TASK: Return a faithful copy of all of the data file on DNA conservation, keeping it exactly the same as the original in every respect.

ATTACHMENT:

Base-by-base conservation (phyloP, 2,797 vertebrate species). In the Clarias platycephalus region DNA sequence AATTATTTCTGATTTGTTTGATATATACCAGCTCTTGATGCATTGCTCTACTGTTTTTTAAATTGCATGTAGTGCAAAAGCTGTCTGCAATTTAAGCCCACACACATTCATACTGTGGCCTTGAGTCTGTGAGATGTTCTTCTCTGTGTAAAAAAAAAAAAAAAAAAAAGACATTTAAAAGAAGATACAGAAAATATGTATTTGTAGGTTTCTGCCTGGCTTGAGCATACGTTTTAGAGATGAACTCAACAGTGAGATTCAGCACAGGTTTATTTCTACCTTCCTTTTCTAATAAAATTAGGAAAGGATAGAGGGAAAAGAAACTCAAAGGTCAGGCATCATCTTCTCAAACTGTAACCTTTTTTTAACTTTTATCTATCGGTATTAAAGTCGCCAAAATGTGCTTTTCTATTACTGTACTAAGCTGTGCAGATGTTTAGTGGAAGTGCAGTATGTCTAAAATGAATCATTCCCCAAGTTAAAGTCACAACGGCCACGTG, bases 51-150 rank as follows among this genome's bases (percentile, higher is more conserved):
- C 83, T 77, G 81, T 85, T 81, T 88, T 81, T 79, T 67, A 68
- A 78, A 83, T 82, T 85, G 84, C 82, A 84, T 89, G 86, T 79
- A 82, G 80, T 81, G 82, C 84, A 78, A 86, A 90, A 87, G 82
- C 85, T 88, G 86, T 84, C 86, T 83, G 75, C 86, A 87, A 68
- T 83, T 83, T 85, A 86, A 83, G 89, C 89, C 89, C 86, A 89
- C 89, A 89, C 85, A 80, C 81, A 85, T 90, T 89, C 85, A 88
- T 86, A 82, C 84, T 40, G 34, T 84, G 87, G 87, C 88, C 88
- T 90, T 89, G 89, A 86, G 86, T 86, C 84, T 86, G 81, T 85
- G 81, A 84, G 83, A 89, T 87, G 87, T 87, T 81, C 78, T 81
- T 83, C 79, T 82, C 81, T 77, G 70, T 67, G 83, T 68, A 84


Base-by-base conservation (phyloP, 2,797 vertebrate species). In the Clarias platycephalus region DNA sequence AATTATTTCTGATTTGTTTGATATATACCAGCTCTTGATGCATTGCTCTACTGTTTTTTAAATTGCATGTAGTGCAAAAGCTGTCTGCAATTTAAGCCCACACACATTCATACTGTGGCCTTGAGTCTGTGAGATGTTCTTCTCTGTGTAAAAAAAAAAAAAAAAAAAAGACATTTAAAAGAAGATACAGAAAATATGTATTTGTAGGTTTCTGCCTGGCTTGAGCATACGTTTTAGAGATGAACTCAACAGTGAGATTCAGCACAGGTTTATTTCTACCTTCCTTTTCTAATAAAATTAGGAAAGGATAGAGGGAAAAGAAACTCAAAGGTCAGGCATCATCTTCTCAAACTGTAACCTTTTTTTAACTTTTATCTATCGGTATTAAAGTCGCCAAAATGTGCTTTTCTATTACTGTACTAAGCTGTGCAGATGTTTAGTGGAAGTGCAGTATGTCTAAAATGAATCATTCCCCAAGTTAAAGTCACAACGGCCACGTG, bases 51-150 rank as follows among this genome's bases (percentile, higher is more conserved):
- C 83, T 77, G 81, T 85, T 81, T 88, T 81, T 79, T 67, A 68
- A 78, A 83, T 82, T 85, G 84, C 82, A 84, T 89, G 86, T 79
- A 82, G 80, T 81, G 82, C 84, A 78, A 86, A 90, A 87, G 82
- C 85, T 88, G 86, T 84, C 86, T 83, G 75, C 86, A 87, A 68
- T 83, T 83, T 85, A 86, A 83, G 89, C 89, C 89, C 86, A 89
- C 89, A 89, C 85, A 80, C 81, A 85, T 90, T 89, C 85, A 88
- T 86, A 82, C 84, T 40, G 34, T 84, G 87, G 87, C 88, C 88
- T 90, T 89, G 89, A 86, G 86, T 86, C 84, T 86, G 81, T 85
- G 81, A 84, G 83, A 89, T 87, G 87, T 87, T 81, C 78, T 81
- T 83, C 79, T 82, C 81, T 77, G 70, T 67, G 83, T 68, A 84